Is my question suitable for cstheory?
Theoretical Computer Science - Stack Exchange is a Q&A for
professional researchers in theoretical computer science and related fields.
We welcome research-level questions in theoretical computer science (TCS).
Although there is no black-and-white distinction between
research-level questions and non-research-level questions,
questions are considered to be "research-level" roughly when
they can be discussed between two professors or
between two graduate students working on Ph.D.'s,
but not usually between a professor and a typical undergraduate student.
It does not include questions at the level of difficulty of typical undergraduate course/textbook homework/exercise.
For an explanation of what TCS is,
we refer you to the description of ACM Special Interest Group on Algorithms and Computation Theory (SIGACT):
TCS covers a wide variety of topics including algorithms, data structures, computational complexity, parallel and distributed computation, probabilistic computation, quantum computation, automata theory, information theory, cryptography, program semantics and verification, machine learning, computational biology, computational economics, computational geometry, and computational number theory and algebra. Work in this field is often distinguished by its emphasis on mathematical technique and rigor.
Questions should be based on knowledge sharing, not on shirking
You should only post questions you're actually seriously thinking about. Users are expected to do their part and try to answer their question by themselves before posting them on cstheory and asking for help from others. Search to see if your question is already answered somewhere else (e.g. Wikipedia) before asking a question. Try to make your question interesting for others by providing some background knowledge. Remember, questions should be based on knowledge sharing, not on shirking. Shirking goes against the spirit of the site.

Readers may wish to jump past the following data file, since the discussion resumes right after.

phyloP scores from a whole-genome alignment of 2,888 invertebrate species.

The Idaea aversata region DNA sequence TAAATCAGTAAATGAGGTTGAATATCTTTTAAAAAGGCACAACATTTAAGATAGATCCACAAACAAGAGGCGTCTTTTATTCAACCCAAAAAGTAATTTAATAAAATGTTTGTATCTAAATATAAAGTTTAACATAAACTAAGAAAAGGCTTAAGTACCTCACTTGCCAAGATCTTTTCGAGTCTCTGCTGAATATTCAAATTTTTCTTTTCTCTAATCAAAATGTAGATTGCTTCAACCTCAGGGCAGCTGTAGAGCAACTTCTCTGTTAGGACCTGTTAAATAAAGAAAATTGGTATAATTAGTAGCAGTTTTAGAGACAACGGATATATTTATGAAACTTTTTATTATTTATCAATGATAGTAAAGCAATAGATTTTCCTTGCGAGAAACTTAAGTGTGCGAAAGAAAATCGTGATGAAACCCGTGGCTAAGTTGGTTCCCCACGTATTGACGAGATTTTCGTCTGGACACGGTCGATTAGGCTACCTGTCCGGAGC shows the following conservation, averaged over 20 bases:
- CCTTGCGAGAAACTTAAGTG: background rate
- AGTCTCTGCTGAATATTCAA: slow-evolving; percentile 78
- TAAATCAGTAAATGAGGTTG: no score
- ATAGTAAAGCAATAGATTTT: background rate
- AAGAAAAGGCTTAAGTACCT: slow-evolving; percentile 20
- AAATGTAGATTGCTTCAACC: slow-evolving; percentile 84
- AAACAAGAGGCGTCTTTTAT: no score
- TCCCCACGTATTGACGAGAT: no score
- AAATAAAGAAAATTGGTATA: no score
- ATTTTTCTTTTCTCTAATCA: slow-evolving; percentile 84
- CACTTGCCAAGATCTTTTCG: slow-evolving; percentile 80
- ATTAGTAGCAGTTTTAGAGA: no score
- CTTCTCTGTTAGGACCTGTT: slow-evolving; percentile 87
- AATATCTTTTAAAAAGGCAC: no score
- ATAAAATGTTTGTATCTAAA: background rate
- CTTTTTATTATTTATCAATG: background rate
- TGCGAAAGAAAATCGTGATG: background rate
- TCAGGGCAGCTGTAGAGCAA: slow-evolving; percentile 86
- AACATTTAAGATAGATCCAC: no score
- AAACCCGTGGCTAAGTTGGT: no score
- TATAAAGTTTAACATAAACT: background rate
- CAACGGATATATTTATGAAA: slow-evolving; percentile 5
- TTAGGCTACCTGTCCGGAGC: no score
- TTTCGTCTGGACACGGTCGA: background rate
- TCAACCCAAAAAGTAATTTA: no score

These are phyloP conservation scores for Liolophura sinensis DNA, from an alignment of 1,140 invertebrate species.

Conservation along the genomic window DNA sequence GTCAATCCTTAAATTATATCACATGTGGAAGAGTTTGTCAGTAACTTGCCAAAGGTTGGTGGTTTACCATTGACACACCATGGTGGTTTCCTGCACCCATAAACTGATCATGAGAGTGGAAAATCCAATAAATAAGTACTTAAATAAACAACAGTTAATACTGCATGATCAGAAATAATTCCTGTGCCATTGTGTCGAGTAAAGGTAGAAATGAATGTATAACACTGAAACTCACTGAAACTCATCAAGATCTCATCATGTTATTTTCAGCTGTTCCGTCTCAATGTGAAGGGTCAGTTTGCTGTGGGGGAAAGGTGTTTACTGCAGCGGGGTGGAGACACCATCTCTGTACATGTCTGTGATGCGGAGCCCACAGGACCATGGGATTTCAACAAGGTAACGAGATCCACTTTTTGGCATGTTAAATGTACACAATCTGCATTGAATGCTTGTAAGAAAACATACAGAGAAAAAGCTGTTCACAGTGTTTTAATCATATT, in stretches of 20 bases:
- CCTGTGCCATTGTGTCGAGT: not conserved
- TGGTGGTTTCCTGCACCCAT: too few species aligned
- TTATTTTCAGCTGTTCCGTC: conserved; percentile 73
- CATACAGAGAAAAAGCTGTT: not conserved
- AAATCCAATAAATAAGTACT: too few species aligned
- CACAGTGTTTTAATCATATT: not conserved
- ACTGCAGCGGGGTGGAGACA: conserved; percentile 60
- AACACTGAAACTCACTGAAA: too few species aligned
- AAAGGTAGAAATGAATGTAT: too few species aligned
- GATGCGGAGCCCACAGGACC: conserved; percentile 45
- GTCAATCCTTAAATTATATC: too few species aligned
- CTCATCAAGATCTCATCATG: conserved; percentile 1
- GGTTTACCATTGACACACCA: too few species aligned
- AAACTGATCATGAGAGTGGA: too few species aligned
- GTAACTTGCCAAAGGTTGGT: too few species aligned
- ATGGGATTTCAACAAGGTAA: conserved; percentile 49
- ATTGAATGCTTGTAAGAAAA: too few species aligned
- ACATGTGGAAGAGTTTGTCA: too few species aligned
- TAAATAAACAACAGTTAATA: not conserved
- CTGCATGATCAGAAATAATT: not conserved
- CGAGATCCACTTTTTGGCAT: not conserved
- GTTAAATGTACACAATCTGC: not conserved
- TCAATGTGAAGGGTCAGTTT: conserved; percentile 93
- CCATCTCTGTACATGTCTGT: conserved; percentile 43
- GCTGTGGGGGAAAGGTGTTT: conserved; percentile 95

Checking if your question is on-topic
You can check if if your question is on-topic cstheory by answering the following questions:
Do you have a good reason to think that
your question is likely to receive a satisfying answer
from theoretical computer scientists?
Do you have a good reason to think that
answering your question requires
the expertise of professional researchers in theoretical computer science?
If your question can be answered
by the knowledge of undergraduate/introductory textbook/course on the topic
then it is off-topic for cstheory.
Your question might be suitable for
our sister site Computer Science - StackExchange
which has a broader scope.
Do you know the basics of the topic that your question is about
(at least at the level of an undergraduate/introductory textbook/course on the topic)?
If not, please consider learning the basics before posting your question on cstheory.
Note that if you post a question without knowing the basics
it is likely that you will make a basic mistake.
Therefore you should expect your question to get down-voted and closed,
possibly without any further explanation.
If yes then cstheory can be a good place to ask it.
(e.g. an expert in some other topic is more likely to
answer the question in a satisfying manner for you, or
there is no reason to believe answering the question requires the expertise of
professional researchers in theoretical computer science)
then probably not.
It can be good to think about these and include your answers to them in your question.
It will show us that you have thought about the suitability of your question for cstheory.
It can also act as motivation for your question,
which can make it more interesting for us.
Spend time to formulate and write your question clearly.
When you ask a question you are seeking help from us,
you are asking us to spend time to read and think about the question.
We expect you to ask only questions that you really care about,
not out of idle curiosity.
If you care about your question
you should spend time and effort on it,
the effort correlates with the quality of the question.
If you want us to spend our time on your question,
you should have spent enough time on it.
In summery, we expect you to spend time doing your part
before asking others for help, e.g.
Try to answer your question yourself first
(Google, Wikipedia, Complexity Zoo, etc.)
before asking us,
Spend enough time thinking about your question to be able to
formulate it clearly and in a way that can be answered,
i.e. you should know what you are looking for,
Spend time on formulating your question
using the language and terminology of theoretical computer scientists correctly and
following the norms of their community,
Spend time to write your question
in a clear and easy to understand format for theoretical computer scientists.
FAQ contains more tips about writing better questions.